Go figure.
plonq: (Somewhat Pleased Mood)
2017-06-26 11:29 pm
Entry tags:

Rage

I did a rage uninstall on my phone today, and left an indignant one-star review on Google Play. It is the first time I have been moved to post a review, but these developers are particularly sketchy.

The strange part of it is that this was in response to a game that I've had for a couple of years. This was one of those typical jewel games where you flip the positions of coloured stones to create rows or columns of the same colour in a race against the clock.

The game has always been an ad-supported, but I've avoided installing ad-blockers on my phone because I can tolerate a few ads to support developers. Originally the ads were pretty unobtrusive, consisting of a small banner at the bottom, and the occasional full-screen ad after clearing a few levels. Over time, the ads became more frequent - usually after clearing 2-3 levels. For a brief span they had ads that would automatically bounce you to the download page for one of their other apps on the Play store, and I came close to dumping the game there, but they reverted that quickly after user complaints.

I did not play the game very often - and usually when I played, it was on long plane trips where I did not have net access, so their ad service behaved itself. Even so, whenever I played the game more recently, I noticed that it was up to popping an ad between every level clear, and then interrupting game-play to display full-screen ads. Again, after users pushed back, they scaled it back to ads ever 2-3 levels, and stopped interrupting in the middle of a level clear.

Today their game hijacked my lock screen with an ad. My phone had got an OS update earlier in the day, and at first I thought that Google had finally gone off the deep end. I closed the ad, and moments later it appeared again. I quickly realized it was tied to the Jewels Star, and I jumped to the play store to see if there were any comments. Sure enough, there was a flood of 1-star reviews by angry people who had encountered the same shenanigans.

The really insulting thing about it is that the developers are responding to the reviewers with a boilerplate response:

"ITREEGAMER June 26, 2017
Hello dear customer, thanks for your feedback and sorry for causing you this problem. We designed this lock-screen in order to make your screen more beautiful and protect your battery while charging. You can close it any time by pressing the button on the top-right corner of the lock screen."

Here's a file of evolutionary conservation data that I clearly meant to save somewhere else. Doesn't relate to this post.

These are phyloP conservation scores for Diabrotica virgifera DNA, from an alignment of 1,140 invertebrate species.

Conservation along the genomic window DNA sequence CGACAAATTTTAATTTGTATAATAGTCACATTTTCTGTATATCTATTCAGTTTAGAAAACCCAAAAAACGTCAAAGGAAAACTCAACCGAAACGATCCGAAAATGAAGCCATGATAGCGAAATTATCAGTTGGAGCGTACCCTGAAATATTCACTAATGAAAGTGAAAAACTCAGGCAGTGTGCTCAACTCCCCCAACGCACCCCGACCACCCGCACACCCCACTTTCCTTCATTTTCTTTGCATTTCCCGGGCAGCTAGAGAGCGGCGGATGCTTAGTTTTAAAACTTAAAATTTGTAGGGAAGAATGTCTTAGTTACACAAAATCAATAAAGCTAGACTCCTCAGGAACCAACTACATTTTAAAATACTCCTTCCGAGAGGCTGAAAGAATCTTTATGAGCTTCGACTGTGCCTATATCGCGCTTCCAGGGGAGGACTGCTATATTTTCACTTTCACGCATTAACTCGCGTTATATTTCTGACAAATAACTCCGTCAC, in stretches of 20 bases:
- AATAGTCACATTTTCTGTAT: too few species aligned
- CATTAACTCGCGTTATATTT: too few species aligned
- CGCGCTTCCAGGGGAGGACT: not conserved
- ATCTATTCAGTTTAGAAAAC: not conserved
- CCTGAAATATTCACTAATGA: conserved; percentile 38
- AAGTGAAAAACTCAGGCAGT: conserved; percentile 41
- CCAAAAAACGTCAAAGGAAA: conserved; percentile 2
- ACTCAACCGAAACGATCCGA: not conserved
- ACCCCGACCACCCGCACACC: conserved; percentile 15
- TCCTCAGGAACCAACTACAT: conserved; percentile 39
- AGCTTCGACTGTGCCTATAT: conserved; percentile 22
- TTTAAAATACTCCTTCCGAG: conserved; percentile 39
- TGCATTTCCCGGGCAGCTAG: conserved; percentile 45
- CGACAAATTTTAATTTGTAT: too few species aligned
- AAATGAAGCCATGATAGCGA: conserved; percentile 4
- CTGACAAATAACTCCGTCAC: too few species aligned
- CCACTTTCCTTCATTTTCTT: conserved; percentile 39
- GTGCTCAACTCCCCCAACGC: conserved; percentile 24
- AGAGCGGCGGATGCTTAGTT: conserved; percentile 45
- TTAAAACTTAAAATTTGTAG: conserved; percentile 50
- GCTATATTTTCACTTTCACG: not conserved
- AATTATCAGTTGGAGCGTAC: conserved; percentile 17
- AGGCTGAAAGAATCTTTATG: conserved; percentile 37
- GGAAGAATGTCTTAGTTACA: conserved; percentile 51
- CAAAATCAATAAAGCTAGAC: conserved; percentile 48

The developers know that they have stepped over a line with this move, but based on their responses, they don't appear to care. I have a niggling suspicion that the company that developed this game may have changed hands at some point, because in spite of their irritating ads earlier, they were at least moderately responsive to the user comments. Now they are nudging the line between irritating and outright malware.

I'd recommend avoiding anything produced by these developers.
plonq: (Trying to be cute)
2017-06-21 11:14 pm
Entry tags:

Down the rabbit hole once again.

Spotify has become a rabbit hole for me lately.

CBC played a song earlier this evening, and though I tried to get Soundhound on my phone to recognize it, I guess it was too obscure or Canadian or something for the app.

At the end they identified the artist as Buffy Sainte-Marie. I went searching, but had no luck until some dedicated Googling revealed that it was actually a song she'd done with Tanya Tagaq.

Sadly, the song is not on Spotify.

No matter. I added a different song by her that I liked, and grabbed a couple by Tanya Tagaq while I was at it (she's one of those artists whose name I can never remember on demand. "You know - that lady who does the throat singing.")

I knew I had been spending enough time on Spotify when, ninety minutes later, I found myself adding Meat Puppets to my playlist.
plonq: (Emo Luna Mood)
2017-06-19 11:20 pm
Entry tags:

Sometimes reading Reddit makes me feel dumber